It’s cold in Thompson, Manitoba. The snow squeaks and the roads are nearly pure ice; everyone drives a truck up here. I’ve arrived here to do a three-day training alongside Gina McKay from Sexuality Education Resource Centre and Carrie Pockett from Play it Safer Network. With some resources from Keewatin Tribal Council’s Adele Sweeny, we’ll be spending time with 25 people from 16 First Nations communities in the area.
Recent developments in prevention are pointing to worrying gaps in the community-based approach to HIV prevention in Canada.
Perhaps we have been used to having only a single prevention technology on our books for so long – think condoms – that our ducks are not always in a row when new ones like PrEP come along. Thus potholes in our response become apparent – and none leap in to fix them.
After a series of somewhat inconclusive PrEP trials, whose results were marred by adherence issues, the results of more stringent trials like the PROUD and IPERGAY studies are in, and they are good. So good, in fact, that it would now be foolish not to put PrEP right at the front of the shelf that features ways to stay HIV-negative.
What happens when much of your life is built around a particular position or identity, and then that identity changes?
In 1993, while in the hospital having my daughter, I was diagnosed with hepatitis C. Three years ago, I did the ribavirin and pegylated interferon treatment and cleared the virus. It’s very cool to be living virus-free after 25+ years of being positive, but it is also kind of weird.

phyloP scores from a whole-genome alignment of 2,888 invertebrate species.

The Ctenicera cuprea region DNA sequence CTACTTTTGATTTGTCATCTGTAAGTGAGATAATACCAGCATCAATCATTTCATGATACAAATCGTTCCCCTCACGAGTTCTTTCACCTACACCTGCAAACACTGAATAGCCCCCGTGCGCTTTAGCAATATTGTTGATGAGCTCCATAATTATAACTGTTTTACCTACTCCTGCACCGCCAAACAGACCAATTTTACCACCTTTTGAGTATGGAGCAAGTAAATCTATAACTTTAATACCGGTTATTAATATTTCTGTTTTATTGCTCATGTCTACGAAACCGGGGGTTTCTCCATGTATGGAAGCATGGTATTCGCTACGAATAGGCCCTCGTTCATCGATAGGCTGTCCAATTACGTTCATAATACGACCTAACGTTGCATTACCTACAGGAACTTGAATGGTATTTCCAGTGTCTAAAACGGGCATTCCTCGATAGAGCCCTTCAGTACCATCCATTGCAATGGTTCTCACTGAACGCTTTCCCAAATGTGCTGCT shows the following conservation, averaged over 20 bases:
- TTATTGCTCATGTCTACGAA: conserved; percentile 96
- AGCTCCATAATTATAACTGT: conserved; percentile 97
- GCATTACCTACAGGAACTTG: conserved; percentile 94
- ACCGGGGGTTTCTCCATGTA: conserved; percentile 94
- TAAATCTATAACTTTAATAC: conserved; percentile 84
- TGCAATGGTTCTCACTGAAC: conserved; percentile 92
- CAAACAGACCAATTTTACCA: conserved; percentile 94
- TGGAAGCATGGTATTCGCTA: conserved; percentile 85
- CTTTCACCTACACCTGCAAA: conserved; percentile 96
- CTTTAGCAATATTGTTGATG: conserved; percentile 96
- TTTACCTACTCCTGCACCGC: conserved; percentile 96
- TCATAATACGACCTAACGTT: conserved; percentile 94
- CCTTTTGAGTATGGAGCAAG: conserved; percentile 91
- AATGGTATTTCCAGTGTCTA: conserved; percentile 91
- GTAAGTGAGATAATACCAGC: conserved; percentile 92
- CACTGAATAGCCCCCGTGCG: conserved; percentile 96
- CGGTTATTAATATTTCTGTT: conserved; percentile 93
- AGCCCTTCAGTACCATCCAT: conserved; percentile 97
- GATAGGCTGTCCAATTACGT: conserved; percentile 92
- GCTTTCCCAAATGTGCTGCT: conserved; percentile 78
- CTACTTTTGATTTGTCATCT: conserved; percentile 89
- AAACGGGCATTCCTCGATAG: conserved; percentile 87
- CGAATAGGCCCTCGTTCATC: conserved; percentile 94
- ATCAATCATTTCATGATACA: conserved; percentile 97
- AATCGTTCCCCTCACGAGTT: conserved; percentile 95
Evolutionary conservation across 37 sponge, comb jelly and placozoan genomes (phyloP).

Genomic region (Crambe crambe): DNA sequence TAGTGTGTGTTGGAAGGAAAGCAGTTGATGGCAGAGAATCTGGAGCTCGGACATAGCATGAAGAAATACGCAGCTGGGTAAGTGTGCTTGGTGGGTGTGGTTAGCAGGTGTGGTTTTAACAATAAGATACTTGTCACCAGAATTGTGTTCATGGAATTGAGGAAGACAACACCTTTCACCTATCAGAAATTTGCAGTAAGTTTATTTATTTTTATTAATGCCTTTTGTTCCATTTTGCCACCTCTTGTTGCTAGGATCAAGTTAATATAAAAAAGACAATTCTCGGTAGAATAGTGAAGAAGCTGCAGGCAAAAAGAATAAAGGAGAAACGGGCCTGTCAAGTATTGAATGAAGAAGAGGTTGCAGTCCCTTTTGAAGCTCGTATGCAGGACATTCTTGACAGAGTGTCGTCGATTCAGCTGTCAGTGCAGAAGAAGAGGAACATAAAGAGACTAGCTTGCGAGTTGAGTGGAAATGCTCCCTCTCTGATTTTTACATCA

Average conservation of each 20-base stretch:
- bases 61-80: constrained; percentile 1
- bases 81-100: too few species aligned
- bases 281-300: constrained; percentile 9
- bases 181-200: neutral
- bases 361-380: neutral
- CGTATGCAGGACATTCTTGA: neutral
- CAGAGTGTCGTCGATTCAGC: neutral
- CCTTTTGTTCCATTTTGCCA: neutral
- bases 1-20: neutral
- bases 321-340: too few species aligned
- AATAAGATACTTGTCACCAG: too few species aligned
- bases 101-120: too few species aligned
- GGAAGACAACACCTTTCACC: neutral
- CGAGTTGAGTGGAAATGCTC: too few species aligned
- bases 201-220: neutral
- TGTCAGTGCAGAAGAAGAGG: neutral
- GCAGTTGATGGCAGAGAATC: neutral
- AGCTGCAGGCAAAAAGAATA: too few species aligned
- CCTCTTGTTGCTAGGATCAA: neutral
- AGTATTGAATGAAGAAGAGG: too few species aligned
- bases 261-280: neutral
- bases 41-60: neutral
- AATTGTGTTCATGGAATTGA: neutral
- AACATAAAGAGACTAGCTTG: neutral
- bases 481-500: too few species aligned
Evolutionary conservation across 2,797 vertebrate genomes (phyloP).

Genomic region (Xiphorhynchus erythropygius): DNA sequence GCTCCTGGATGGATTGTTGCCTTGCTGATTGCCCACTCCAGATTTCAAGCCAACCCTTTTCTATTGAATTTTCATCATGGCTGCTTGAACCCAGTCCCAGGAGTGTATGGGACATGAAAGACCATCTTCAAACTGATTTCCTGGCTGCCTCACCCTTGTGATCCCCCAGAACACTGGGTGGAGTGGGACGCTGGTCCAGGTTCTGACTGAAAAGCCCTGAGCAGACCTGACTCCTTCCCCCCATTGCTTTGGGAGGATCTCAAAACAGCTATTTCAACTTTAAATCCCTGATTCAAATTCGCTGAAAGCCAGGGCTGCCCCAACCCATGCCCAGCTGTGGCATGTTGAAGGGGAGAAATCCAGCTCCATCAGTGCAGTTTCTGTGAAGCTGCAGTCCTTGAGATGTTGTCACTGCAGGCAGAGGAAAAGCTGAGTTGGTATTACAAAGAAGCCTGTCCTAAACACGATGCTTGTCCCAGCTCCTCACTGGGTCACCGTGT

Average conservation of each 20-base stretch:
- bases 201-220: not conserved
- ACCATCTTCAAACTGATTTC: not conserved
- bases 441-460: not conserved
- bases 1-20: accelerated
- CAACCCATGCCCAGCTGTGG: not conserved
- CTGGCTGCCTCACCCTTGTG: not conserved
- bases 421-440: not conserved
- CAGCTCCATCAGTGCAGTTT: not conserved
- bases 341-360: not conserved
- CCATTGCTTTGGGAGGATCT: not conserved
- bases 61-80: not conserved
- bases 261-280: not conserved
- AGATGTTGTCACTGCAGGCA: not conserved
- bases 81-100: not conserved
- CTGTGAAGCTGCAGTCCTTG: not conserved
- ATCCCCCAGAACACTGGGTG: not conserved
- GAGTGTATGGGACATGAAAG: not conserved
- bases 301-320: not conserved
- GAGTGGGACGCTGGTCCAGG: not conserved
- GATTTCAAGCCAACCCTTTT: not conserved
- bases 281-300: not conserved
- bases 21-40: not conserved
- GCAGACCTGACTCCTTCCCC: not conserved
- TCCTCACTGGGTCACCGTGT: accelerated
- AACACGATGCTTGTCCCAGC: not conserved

Adam Cook is a policy researcher at the Canadian Treatment Action Council.
The development of treatment for the cure of hepatitis C (HCV) is moving at a dizzying pace. Indeed, the entire HCV story is one of an unusually fast trajectory, not only the speed of treatment development, but also the spread of the virus. While early cures were injection-based, difficult to tolerate, and boasting a mere 50% success rate after a year of treatment, there now exist cures that involve one pill, once a day, for a regimen that often doesn’t exceed twelve weeks. There are clinical trials being conducted presently to evaluate the efficacy of new treatments at eight and 10 weeks.1 Over 300,000 Canadians are infected with HCV, with many of them unaware of their status.
For those of us who work in HIV and Hep C prevention, the advent of new prevention approaches has made us increasingly dependent on evidence for making informed decisions about the best strategies to use with a particular client or community.
The CATIE Blog hosts the views and opinions of people and organizations working and volunteering in Canada’s response to HIV and hepatitis C.